X

ABS Ultimate M5 Vortex review: ABS Ultimate M5 Vortex

It has an innovative case (with the power button on top) and some fancy THX-certified speakers, but ABS misjudged the M5 Vortex's core configuration, which cost the system in our performance tests. You can easily rectify that oversight by changing the configuration, but the bigger sin here is that the M5 Vortex offers no SLI upgrade path.

rickbroida
Rick Broida
rickbroida

Rick Broida

Senior Editor

Rick Broida is the author of numerous books and thousands of reviews, features and blog posts. He writes CNET's popular Cheapskate blog and co-hosts Protocol 1: A Travelers Podcast (about the TV show Travelers). He lives in Michigan, where he previously owned two escape rooms (chronicled in the ebook "I Was a Middle-Aged Zombie").

See full bio
5 min read

Judging by its components, the ABS Ultimate M5 Vortex should be one of the fastest systems in its class. It features a dual-core AMD processor, a whopping 2GB of RAM, and a high-end graphics card. So why on almost every performance test do its scores trail those of similarly priced gaming systems? Most likely because the graphics card is last year's state-of-the-art model. Fortunately, the Vortex is still plenty fast and comes with a cool case, killer speakers, and even a couple of games. Had ABS put more of our review unit's $1,999 price toward better graphics at the expense of the memory allotment or the speaker set, the M5 Vortex would have turned in a better showing in CNET Labs' tests. We still don't recommend this system, however, because it lacks a dual-graphics-card upgrade path--a feature every other system in our sub-$2,000 gaming roundup provides.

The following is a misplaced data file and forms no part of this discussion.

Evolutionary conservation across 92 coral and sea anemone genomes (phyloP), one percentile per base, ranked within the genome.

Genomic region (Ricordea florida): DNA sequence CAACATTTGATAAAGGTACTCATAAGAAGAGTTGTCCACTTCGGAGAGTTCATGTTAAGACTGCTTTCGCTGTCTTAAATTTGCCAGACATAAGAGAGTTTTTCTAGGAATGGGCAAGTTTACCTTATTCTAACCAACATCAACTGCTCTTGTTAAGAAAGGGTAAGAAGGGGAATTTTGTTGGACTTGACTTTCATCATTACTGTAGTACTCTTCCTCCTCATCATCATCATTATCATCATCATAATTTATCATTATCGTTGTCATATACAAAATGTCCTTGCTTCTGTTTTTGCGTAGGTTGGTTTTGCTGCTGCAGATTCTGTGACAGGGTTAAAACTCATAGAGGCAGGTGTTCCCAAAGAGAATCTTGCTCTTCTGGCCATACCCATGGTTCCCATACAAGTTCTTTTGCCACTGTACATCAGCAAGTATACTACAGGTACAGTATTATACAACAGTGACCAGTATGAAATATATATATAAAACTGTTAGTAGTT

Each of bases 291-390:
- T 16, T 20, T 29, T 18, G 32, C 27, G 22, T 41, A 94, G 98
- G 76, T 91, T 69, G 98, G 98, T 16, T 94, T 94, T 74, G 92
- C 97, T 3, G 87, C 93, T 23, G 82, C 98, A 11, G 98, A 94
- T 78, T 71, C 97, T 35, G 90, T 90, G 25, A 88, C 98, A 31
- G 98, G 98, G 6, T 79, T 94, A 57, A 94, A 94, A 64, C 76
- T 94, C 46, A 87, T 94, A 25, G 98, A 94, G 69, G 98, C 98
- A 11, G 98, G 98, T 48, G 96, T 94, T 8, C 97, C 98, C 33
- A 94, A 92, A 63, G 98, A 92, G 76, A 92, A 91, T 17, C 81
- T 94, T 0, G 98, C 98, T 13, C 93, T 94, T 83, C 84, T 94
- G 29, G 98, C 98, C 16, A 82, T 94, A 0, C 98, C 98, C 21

6.0

ABS Ultimate M5 Vortex

The Good

Unique case; excellent speakers; comes with Microsoft Works productivity suite and three games, including Half-Life 2.

The Bad

Noisy; below-average performance; no SLI option; last year's graphics card.

The Bottom Line

The ABS Ultimate M5 Vortex impresses with its THX speakers and overall design, but its performance and upgradability trail that of competing systems.
ABS Ultimate M5 Vortex

The black ABS Stealth tower stands tall and deep, measuring 18.2 inches high, 8.8 inches wide, and 21.2 inches deep. Its hinged art-deco front door, constructed of three tiered pieces of thick metal, opens to reveal a grille-covered bezel. It's not the prettiest tower we've seen, but it definitely has a unique, imposing look. Meanwhile, the power and reset buttons sit on top of the case, so they're accessible even when the door is closed. Also on top: two USB 2.0 ports, a FireWire port, and headphone and microphone jacks, all hidden under a small pop-up panel. The buttons and ports on top of the case are handy unless the tower resides beneath a desk; the panel is set pretty far back from the tower's front.